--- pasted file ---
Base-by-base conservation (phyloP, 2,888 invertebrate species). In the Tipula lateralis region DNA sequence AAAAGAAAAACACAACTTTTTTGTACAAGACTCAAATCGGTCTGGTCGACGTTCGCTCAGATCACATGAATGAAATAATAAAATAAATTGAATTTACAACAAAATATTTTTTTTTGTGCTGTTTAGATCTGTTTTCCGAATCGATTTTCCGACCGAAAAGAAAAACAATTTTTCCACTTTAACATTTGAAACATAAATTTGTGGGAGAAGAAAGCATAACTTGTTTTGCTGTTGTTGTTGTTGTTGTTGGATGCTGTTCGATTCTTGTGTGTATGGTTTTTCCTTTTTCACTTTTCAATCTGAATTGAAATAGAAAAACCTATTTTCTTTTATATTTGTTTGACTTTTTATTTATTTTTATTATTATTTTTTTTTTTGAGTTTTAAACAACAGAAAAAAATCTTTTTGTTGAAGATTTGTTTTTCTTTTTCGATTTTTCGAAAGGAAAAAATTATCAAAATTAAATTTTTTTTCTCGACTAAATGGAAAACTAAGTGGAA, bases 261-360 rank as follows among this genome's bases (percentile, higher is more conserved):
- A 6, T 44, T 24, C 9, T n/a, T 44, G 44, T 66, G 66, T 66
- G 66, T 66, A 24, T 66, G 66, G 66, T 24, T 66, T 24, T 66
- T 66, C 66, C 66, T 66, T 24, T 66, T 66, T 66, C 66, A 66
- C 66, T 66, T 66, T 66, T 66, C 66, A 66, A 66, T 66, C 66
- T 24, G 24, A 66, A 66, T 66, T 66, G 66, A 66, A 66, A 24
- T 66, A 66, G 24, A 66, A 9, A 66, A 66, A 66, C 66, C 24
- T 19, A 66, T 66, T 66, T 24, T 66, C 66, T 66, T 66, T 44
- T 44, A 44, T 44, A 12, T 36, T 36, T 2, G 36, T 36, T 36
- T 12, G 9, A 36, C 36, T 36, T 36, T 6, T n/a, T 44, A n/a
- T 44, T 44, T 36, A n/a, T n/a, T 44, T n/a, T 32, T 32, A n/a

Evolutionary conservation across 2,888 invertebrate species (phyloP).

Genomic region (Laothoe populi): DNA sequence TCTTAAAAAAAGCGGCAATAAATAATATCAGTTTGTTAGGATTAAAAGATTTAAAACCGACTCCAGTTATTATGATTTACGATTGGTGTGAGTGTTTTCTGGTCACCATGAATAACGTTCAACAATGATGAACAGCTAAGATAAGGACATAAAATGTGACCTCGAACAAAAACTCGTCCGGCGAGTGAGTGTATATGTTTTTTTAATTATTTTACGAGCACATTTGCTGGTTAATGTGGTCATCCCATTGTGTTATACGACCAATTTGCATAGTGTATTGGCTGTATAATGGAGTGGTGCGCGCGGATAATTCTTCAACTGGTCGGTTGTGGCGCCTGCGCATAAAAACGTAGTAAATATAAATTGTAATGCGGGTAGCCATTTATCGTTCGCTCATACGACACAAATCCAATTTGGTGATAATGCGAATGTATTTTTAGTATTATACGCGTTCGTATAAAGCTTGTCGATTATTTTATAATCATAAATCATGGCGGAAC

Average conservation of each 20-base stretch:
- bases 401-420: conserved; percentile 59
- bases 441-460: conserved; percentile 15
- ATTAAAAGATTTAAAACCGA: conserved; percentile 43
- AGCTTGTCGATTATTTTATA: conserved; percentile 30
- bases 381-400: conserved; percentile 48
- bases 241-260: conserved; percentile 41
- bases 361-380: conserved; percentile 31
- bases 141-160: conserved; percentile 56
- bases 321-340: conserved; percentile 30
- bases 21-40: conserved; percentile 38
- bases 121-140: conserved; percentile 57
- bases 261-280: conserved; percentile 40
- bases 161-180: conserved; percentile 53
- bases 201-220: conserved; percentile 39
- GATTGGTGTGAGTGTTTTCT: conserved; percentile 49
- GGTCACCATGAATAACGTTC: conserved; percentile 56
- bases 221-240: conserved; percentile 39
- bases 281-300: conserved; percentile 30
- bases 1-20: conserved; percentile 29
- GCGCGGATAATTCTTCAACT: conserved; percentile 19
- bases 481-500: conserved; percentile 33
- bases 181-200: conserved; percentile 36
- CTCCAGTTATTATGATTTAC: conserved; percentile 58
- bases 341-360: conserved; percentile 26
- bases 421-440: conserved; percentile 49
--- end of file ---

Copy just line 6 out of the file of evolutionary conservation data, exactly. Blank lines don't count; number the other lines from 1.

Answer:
- T 24, G 24, A 66, A 66, T 66, T 66, G 66, A 66, A 66, A 24